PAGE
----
Longford Health: Coping with the menopause

Laura Thompson


Laura Thompson



Longford Health: Coping with the menopause

Laura Thompson is a local Nutritional Therapist, Acupuncturist and creator of the Healthy Gut Plan, offering advice on a range of health issues

The menopause for many women conjures up a range of mixed emotions. It so often gets a bad reputation and is still a bit taboo. But not every woman going through it will suffer from unpleasant symptoms. So what exactly is happening to our bodies and when does it occur?

Firstly, the average age of the menopause is between 45 and 55 years. Some women may start earlier and a few later. Factors such as smoking, obesity and some chronic health conditions can trigger an earlier menopause.

What happens during the menopause?

In simple terms, the menopause is the time when hormones oestrogen and progesterone begin to decrease. This takes place slowly, over a number of years until eventually your periods stop for good. This cessation of periods marks the end of a woman’s fertility.

Many women will experience symptoms relating to the menopause long before the periods stop. This is called the peri -menopause.

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Often the first signs are seen as changes in the cycle. It might get heavier and a lot of women experience flooding at this time.

Changes in mood can occur and some women will experience anxiety and increased stress. Hot flushes and night sweats can be particularly distressing and lead to bouts of insomnia.

Try to decrease the amount of caffeine that you consume and drink plenty of water to stay hydrated. Some women will also find that eating spicy foods can trigger an attack. Alcohol and sugary foods should all be reduced.

In addition, stress can be a major factor, so simple breathing exercises can help. Wear comfortable loose clothing and learn to relax more.

Weight gain and changes in hormones not only make it difficult to lose weight but can also cause bloatedness.

These changes can cause fat to distribute often around the abdomen. It is really important to nourish the friendly bacteria in your gut at this time. Bacteria in your gut are capable of producing phytoestrogens that are absorbed into your bloodstream acting like your body’s own oestrogen. Eating a healthy diet to feed your good bacteria is essential. Up your intake of wholegrains, vegetables, seeds, nuts and pulses. Try taking a good probiotic and maybe try having some fermented foods such as kefir in your daily diet.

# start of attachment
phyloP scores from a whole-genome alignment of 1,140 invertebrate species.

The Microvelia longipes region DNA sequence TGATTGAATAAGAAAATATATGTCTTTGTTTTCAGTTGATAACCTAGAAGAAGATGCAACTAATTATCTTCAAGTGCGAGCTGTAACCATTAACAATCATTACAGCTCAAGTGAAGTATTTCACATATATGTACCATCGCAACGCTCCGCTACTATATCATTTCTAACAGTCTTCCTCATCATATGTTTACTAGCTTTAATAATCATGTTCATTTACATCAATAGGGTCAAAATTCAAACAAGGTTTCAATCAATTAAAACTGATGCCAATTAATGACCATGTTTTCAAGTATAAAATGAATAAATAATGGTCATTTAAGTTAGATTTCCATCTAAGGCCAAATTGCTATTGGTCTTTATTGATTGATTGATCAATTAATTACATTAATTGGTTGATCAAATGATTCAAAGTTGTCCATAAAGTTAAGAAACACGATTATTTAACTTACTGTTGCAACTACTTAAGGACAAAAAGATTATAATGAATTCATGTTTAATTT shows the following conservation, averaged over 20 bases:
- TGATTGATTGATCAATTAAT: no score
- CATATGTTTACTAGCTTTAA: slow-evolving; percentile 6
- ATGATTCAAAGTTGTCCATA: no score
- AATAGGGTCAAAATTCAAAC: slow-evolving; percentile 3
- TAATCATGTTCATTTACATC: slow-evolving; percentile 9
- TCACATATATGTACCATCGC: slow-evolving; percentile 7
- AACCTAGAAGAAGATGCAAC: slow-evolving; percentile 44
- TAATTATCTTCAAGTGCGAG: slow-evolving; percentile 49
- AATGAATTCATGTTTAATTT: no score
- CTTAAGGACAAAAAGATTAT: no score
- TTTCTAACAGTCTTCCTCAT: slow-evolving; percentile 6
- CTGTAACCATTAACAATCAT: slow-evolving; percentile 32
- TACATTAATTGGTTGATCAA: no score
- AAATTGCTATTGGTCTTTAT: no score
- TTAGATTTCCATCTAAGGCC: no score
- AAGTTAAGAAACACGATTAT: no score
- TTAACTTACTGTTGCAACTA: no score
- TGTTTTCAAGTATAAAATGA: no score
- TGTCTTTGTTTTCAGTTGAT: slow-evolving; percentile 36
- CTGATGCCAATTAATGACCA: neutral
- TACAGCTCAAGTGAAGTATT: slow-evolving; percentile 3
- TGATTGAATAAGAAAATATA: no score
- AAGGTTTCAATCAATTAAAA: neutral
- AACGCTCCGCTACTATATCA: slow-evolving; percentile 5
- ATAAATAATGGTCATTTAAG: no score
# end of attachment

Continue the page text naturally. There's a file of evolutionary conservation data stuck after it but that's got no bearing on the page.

Hair loss and thinning hair is very distressing for women and leads to further anxiety. This can be a symptom of falling oestrogen levels. It can also be down to low iron levels especially if you have had heavy periods prior to the menopause.

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It is vital to address any nutritional deficiencies. Make sure that you are eating plenty of foods high in B vitamins or supplement them in your diet. Also try a phytoestrogen supplement like Delima or Soyagen to help with the loss of oestrogen.

Cholesterol can be another issue for menopausal women again due to falling oestrogen. It is important to watch your diet.

Reduce the saturated fats but be sure to up the good fats such as oily fish and flax oils.

Sleep disorders such as insomnia are a huge issue . Taking a supplement like magnesium is a big help. It not only helps you to relax but it also helps control body temperature and helps to keep your blood pressure stable.

Fatigue is often a side effect of the latter. Learning to relax and keep exercising all help.

Loss of libido is another symptom, taking some Gingko Biloba or Matcha can really help to boost your sex drive. Chat to your local health food store for advice.

Finally, remember that the key to a healthy menopause is to maintain overall good health. Start by eating healthy foods, plenty of fresh fruit and vegetables, kick the sugar, alcohol and processed foods. Drink plenty of water and exercise regularly.

Remember that the menopause can be a time of liberation and positivity for women. A new beginning and a new sense of freedom, so embrace it!

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